Or they might act deeply by changing the entire culture of the Democratic Party, so that Democrats think about identity politics less, identity politics activists are marginalized within party circles, white working class activists are promoted within party circles, party-aligned media sources focus more space on the plight of the white working class, et cetera.
It might be that appealing to the white working class really is the most important way to win elections, but that in the real world “identity politics” surrounding minority groups are a more important or more tractable issue, where government interventions can help far more people.Or it might be that raving about your Grand Vision is the best way to get elected, but that most of the low-hanging fruit for helping people right now does involve wonkish tinkering around with very complicated parts of health care regulation. The Republicans have an electoral strategy based on a Grand Vision talking about how the elites in Washington have become corrupt and sold out the country to Big Government.There was an article like this on Financial Times, and another one in Current Affairs.So what I’m wondering is: are Financial Times and Current Affairs taking their own advice?She talked too much about managerial competence and not enough about her Soaring Vision 5.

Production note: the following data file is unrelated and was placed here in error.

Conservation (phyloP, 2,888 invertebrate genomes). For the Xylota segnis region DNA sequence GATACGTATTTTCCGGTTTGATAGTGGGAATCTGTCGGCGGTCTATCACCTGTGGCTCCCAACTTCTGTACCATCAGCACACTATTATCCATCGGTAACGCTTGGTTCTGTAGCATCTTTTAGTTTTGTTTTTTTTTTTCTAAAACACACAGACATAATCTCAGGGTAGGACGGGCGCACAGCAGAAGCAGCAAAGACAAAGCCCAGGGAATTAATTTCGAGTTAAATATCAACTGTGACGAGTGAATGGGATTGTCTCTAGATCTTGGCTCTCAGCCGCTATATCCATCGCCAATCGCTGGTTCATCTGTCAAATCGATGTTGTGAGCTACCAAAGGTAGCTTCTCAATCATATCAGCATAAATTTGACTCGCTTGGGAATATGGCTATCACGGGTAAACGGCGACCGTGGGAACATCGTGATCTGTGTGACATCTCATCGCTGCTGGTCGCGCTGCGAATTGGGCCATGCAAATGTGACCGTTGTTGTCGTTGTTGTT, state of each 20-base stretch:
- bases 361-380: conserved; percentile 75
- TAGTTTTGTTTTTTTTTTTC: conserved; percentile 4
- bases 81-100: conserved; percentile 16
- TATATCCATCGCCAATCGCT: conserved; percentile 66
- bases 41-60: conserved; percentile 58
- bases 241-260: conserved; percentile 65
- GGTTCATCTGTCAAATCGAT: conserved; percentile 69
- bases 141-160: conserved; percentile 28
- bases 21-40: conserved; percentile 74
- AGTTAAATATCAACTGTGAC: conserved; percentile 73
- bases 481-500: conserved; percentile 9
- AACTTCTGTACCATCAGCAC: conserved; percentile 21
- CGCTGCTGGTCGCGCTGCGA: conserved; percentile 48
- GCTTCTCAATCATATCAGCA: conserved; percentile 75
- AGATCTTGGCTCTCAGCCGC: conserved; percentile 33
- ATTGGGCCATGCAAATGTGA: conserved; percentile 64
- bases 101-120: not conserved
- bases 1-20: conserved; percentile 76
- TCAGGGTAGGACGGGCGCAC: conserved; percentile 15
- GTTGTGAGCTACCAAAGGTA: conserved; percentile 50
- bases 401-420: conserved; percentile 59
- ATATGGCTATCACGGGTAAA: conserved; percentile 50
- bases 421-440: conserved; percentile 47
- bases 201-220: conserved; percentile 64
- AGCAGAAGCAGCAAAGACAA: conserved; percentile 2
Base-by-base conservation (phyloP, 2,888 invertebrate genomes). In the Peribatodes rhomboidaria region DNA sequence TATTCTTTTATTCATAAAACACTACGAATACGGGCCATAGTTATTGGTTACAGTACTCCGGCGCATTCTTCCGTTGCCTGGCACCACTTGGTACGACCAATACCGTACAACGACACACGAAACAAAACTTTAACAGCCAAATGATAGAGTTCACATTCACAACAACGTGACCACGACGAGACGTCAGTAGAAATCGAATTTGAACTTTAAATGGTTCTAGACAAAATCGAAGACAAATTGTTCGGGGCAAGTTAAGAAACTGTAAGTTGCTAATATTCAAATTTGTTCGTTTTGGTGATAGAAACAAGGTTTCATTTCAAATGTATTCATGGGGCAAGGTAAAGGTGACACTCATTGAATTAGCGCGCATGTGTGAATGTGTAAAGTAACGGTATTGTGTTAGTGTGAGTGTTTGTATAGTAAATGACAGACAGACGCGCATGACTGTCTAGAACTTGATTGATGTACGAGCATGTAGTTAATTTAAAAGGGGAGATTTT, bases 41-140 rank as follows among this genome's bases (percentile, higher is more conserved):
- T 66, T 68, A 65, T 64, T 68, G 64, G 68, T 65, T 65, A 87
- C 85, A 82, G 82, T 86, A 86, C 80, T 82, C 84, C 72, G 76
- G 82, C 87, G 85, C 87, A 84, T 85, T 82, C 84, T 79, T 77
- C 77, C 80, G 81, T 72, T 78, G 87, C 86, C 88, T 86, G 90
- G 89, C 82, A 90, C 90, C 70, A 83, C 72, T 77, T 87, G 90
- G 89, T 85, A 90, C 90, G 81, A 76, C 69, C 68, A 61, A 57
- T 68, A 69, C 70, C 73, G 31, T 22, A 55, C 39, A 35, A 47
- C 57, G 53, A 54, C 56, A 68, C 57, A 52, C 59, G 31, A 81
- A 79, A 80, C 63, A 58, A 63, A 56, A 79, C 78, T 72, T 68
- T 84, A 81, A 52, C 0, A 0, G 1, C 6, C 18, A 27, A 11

She was too “we’re all in this together” and not enough “us vs.If a news source decides to report via emotional appeals rather than facts, their ideology’s thinking is taking place through emotional calculations and not factual ones.Or to put this another way – a lot of the conversation assumes a divide between two natural categories – elites and the public.There’s a lot of debate over what Hillary did wrong in her campaign, and how the Democrats can change before 2018 or 2020. For example, should she have supported expanding Medicare to everyone?Should she have been tougher on immigration to preempt some of Trump’s support?Their trouble repealing Obamacare seems like the most glaring example – there just wasn’t enough overlap between reality-based policies that made political sense, and policies that legislators could support without worrying about getting primaried by Tea Party types accusing them of selling out.